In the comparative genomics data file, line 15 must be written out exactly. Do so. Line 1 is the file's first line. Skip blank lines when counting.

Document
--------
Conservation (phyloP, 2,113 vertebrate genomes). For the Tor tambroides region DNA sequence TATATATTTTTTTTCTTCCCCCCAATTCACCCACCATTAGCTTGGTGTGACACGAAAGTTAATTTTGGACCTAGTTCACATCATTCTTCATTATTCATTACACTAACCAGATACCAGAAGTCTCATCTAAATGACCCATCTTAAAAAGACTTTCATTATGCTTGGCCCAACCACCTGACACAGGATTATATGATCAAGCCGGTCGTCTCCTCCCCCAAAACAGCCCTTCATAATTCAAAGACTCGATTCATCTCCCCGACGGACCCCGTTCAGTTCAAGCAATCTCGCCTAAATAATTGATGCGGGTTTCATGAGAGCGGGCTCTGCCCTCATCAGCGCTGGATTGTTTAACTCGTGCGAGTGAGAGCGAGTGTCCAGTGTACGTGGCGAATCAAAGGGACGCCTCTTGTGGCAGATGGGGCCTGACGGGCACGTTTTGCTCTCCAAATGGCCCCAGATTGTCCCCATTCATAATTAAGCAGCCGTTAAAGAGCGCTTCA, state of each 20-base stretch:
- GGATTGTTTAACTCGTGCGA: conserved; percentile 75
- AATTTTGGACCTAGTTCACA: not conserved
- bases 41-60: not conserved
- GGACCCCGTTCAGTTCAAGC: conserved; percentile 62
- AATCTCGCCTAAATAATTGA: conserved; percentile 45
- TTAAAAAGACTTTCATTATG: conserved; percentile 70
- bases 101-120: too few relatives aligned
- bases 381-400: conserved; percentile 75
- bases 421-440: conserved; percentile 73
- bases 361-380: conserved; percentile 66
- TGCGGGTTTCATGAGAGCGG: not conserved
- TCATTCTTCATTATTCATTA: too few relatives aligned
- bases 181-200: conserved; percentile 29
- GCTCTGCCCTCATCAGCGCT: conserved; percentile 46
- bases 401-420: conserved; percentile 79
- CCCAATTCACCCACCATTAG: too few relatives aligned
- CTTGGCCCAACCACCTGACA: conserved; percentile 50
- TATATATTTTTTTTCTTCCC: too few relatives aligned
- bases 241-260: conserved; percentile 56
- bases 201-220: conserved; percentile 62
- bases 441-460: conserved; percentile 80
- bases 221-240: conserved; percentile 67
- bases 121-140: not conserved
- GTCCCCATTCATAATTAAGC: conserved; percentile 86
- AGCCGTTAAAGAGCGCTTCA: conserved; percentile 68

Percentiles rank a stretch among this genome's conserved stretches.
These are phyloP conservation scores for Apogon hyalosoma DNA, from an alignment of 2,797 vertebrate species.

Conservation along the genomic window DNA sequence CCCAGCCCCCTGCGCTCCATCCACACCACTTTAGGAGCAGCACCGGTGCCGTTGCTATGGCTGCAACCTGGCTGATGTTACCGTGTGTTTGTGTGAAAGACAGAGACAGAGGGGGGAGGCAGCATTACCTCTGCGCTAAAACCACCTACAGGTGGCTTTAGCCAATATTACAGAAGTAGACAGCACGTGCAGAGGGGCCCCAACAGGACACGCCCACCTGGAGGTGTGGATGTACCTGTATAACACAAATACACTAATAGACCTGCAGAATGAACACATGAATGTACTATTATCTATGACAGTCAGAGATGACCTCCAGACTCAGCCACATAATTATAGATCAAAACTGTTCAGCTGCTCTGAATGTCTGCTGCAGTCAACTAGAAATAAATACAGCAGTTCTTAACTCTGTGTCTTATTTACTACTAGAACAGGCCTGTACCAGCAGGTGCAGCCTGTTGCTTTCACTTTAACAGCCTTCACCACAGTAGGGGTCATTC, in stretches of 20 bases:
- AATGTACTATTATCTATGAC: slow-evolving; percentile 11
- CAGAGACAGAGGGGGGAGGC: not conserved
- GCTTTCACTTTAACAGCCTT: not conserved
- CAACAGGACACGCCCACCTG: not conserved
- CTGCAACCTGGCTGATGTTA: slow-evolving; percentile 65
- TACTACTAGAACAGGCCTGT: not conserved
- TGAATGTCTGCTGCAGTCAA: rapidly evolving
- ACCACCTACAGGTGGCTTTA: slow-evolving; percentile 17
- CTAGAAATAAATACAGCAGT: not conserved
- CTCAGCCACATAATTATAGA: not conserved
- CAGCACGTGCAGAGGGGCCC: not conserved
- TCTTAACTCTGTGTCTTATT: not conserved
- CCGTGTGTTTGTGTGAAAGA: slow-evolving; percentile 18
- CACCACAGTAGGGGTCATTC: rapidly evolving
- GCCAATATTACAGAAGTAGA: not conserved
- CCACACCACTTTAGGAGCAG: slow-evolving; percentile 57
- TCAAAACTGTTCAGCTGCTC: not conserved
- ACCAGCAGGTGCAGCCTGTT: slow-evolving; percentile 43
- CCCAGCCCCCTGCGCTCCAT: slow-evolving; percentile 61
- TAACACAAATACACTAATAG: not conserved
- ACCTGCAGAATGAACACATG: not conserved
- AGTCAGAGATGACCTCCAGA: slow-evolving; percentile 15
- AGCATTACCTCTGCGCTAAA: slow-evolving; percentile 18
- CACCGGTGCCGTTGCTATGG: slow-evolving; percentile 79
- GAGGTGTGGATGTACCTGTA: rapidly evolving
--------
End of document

- GCTCTGCCCTCATCAGCGCT: conserved; percentile 46